How you tell this story will be different from any other. The world also needs the version that you want to tell.

Here are three easy ways to turn an old formula into a new story.

1. New perspective

A story told from a different perspective becomes a whole new story. This means a new POV, we want to hear from your narrators in new ways!

Each pair of eyes in a story sees its events differently.

For example, a superhero story told from the buddy point of view is completely different from the hero's point of view.

A love story from the eyes of the rival love interest is a whole new story.

T.Take a traditional story and tell it from someone you wouldn't expect to hear and suddenly you have a story that has never been told before.

2. Unexpected turn

Typically, when readers read a book using a proven formula, they expect a certain sequence of events:

  • Cinderella marries the prince
  • The quest for the holy grail ends with obtaining the treasure
  • The case is solved and the killer is found
  • Etc.

However, if you change just one of the expected elements, the story will be turned upside down.

Maybe Cinderella never wanted the prince to start. Perhaps instead she conspires with her sisters to take citizenship of the palace.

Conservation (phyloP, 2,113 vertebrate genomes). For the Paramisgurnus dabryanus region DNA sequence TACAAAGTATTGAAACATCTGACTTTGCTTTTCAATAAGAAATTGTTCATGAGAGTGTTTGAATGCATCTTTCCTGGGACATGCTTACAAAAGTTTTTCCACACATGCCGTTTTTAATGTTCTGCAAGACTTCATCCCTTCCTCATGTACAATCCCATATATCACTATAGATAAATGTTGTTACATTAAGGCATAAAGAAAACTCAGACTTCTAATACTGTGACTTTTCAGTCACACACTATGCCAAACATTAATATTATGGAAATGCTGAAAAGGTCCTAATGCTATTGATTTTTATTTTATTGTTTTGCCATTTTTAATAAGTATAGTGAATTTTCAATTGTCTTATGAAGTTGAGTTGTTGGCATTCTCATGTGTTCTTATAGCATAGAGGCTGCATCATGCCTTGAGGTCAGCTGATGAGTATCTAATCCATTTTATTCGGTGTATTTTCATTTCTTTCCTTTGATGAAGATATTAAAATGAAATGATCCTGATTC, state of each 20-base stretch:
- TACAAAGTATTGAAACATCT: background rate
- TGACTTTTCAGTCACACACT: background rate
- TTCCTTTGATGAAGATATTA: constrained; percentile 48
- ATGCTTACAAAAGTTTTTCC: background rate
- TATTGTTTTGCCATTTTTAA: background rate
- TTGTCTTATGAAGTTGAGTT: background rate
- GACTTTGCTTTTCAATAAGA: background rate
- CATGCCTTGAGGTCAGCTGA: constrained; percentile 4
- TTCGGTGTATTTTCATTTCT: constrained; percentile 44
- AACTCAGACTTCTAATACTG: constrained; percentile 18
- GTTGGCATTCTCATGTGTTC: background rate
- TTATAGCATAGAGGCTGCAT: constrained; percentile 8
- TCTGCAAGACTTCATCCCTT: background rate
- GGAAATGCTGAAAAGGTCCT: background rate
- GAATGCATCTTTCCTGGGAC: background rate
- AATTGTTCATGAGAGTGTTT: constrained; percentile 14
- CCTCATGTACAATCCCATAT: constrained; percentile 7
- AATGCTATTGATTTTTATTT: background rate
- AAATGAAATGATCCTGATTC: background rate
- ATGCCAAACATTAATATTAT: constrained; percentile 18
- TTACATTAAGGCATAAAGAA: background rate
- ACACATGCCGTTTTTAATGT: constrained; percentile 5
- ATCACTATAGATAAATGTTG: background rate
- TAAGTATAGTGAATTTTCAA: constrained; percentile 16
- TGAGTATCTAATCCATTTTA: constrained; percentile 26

Maybe the killer everyone thought was guilty was actually innocent, and it was the detective who arranged it.

Have you ever thought that a treasure at the end of the journey is not a treasure at all, but a curse that must be given to someone and the ignorant hero, has now become a victim?

3. Combine formulas

When you're struggling to find the uniqueness within a formula, sometimes it's best to take a few and combine them! Nobody said you had to stick with you.

The best way to do this is to choose one formula and add elements from others, otherwise your story may feel unfocused.

A comedy with some touching tragic scenes or an adventure story that also leads to the protagonist discovering something unexpected about himself can easily lead to a more complex and unique story.